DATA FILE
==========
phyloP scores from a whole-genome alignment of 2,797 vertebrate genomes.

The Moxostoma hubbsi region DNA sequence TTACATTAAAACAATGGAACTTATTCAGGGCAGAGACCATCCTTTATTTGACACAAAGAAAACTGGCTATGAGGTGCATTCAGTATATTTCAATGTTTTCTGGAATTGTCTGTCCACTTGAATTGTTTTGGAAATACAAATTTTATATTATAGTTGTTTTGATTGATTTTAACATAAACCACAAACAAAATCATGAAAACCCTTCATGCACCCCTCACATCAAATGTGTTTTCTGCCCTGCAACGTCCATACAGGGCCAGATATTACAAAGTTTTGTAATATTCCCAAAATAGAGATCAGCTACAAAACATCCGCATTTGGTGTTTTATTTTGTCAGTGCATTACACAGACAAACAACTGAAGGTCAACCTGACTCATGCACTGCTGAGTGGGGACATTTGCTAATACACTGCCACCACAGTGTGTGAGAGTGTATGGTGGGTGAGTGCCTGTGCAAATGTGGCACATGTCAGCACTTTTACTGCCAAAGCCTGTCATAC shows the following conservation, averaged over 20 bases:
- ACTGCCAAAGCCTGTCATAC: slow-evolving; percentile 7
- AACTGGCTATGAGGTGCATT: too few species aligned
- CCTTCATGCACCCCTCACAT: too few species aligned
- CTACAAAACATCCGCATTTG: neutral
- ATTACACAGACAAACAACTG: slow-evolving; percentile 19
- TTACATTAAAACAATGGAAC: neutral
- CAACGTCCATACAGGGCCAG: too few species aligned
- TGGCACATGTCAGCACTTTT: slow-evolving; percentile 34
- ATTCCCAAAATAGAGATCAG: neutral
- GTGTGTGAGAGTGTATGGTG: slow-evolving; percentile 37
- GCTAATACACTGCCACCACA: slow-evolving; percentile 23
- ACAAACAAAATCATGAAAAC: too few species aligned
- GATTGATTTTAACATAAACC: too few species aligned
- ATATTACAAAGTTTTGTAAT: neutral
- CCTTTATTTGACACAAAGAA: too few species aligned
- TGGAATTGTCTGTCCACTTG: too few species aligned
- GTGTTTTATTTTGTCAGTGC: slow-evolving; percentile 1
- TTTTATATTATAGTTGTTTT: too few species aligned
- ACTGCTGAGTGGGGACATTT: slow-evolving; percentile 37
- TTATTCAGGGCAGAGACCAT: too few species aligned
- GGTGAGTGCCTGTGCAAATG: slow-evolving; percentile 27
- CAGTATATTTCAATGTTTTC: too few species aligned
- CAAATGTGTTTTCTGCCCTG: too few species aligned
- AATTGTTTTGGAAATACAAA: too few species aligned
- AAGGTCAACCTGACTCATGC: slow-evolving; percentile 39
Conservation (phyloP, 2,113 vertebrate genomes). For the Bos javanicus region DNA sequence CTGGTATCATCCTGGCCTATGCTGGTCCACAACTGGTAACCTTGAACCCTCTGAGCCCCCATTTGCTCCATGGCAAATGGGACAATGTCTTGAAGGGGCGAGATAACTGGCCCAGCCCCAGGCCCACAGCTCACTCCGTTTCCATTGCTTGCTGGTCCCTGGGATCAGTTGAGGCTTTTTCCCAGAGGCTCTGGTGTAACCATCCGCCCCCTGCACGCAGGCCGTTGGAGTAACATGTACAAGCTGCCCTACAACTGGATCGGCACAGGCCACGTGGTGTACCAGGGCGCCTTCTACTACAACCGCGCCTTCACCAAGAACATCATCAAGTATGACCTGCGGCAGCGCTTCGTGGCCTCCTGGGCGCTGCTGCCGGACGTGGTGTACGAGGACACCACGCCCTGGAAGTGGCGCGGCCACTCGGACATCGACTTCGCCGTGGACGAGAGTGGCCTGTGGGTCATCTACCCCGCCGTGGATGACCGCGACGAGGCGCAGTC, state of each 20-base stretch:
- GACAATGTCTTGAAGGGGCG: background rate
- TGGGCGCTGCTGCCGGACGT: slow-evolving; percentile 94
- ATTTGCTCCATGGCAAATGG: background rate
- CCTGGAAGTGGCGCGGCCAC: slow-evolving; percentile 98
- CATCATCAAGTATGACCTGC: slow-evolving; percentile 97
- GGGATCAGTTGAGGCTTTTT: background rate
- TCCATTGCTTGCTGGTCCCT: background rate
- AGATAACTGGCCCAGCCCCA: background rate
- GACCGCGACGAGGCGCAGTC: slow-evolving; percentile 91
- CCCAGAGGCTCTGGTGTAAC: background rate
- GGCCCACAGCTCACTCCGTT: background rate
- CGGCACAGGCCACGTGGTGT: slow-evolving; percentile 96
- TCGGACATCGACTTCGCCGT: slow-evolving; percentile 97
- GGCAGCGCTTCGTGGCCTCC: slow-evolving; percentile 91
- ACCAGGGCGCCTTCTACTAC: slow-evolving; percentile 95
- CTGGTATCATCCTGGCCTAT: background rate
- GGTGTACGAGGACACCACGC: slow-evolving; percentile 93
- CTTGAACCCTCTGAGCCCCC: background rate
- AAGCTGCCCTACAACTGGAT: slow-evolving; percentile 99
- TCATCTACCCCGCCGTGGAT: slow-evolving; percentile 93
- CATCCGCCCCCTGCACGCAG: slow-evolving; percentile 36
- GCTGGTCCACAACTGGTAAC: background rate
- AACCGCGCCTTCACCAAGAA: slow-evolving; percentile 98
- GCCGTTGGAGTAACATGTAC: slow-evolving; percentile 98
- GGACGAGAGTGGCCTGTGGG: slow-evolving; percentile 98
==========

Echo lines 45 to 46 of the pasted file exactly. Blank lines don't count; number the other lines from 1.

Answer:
- GGTGTACGAGGACACCACGC: slow-evolving; percentile 93
- CTTGAACCCTCTGAGCCCCC: background rate